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FREEFALL, the second book in Adam Hamdy’s Pendulum trilogy, a series of cyber-conspiracy thrillers, takes the reader around the globe --- from London to Nuristan in Afghanistan, New York and Geneva.

Set eight months after the ending of Pendulum, this sequel opens with journalist Sylvia “Vee” Greene hanging herself in her London bedroom. She leaves behind a note intended for Detective Inspector Patrick Bailey with a code that he has to decipher. First, he, FBI Agent Christine Ash and a far-flung group of white hats must figure out how her death ties into larger events that Vee was investigating.

"[T]hough the book ends with some members of the conspiracy dead or jailed, there’s enough still skulking around to emerge in the final volume."

For the reader who hasn’t started with the first book in the trilogy, there’s much to decipher beyond Vee’s code. Who was Pendulum, and how many others were working with him to carry out his mission? What are they after, and how broad is their conspiracy? Why does journalist John Wallace feel so responsible for those who were killed as he battled Pendulum, and who’s now hunting him?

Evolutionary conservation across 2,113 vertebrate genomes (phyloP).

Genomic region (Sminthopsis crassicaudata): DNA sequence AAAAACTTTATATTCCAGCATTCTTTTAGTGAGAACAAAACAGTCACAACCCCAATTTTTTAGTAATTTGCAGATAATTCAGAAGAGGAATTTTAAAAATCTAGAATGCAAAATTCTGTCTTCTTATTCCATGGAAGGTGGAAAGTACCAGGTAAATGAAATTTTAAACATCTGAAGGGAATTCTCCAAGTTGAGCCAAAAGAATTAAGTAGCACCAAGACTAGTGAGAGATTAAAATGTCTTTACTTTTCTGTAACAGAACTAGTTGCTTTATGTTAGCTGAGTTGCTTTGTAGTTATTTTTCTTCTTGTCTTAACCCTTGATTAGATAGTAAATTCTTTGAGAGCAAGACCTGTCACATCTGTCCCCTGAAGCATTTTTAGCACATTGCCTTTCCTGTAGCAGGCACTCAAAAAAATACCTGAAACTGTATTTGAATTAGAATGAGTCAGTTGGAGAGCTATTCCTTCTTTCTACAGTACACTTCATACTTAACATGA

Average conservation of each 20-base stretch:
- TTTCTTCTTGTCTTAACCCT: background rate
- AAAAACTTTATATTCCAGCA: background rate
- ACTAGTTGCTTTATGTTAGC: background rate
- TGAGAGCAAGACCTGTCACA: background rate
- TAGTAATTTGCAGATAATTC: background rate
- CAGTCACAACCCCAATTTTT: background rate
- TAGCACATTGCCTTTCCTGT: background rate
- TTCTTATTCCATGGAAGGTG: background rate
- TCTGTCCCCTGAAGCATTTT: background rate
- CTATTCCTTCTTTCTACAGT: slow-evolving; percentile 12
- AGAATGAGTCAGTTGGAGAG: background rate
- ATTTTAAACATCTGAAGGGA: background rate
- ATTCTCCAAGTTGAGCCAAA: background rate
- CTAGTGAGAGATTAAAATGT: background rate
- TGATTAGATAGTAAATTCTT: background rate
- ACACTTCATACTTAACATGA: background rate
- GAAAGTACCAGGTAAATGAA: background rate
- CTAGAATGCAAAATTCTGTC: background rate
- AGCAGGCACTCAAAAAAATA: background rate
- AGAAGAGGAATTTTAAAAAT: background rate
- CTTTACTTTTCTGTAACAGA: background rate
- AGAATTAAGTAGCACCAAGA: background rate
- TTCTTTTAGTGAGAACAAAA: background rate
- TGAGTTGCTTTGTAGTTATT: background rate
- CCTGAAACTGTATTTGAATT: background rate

The timely plot revolves around a sophisticated group of anarchists who are redistributing wealth by manipulating the financial system and casting suspicion on the government agencies that might be able to prevent it. How the actual redistribution is structured is never explained, other than to refer to a congressional bill that would introduce blockchain technology into financial transactions --- allowing the conspirators to manipulate individual accounts. But technology plays a backseat to torture and shootouts, which take place in multiple locales and touch all of the characters. Hamdy attempts to make the reader care about what happens to the good guys, with backstories about their lives, and even a little romance between chase scenes.

But while PENDULUM garnered some good reviews and sales, FREEFALL is less likely to do either. Fast-paced with multiple story lines, it is also filled with clumsy writing and typos: In one paragraph alone, “Bailey was needled from unconsciousness” and “a voiced sneered.”  Eyes snap open, breath percolates, words are spat ---  the faster the pace, the poorer Hamdy’s writing. And, of course, though the book ends with some members of the conspiracy dead or jailed, there’s enough still skulking around to emerge in the final volume. Don’t wait up.

Reviewed by Lorraine W. Shanley on August 3, 2018

by Adam Hamdy

  • Publication Date: July 9, 2019
  • Genres: Fiction, Suspense, Thriller
  • Paperback: 384 pages
  • Publisher: Quercus
  • ISBN-10: 163506001X
  • ISBN-13: 9781635060010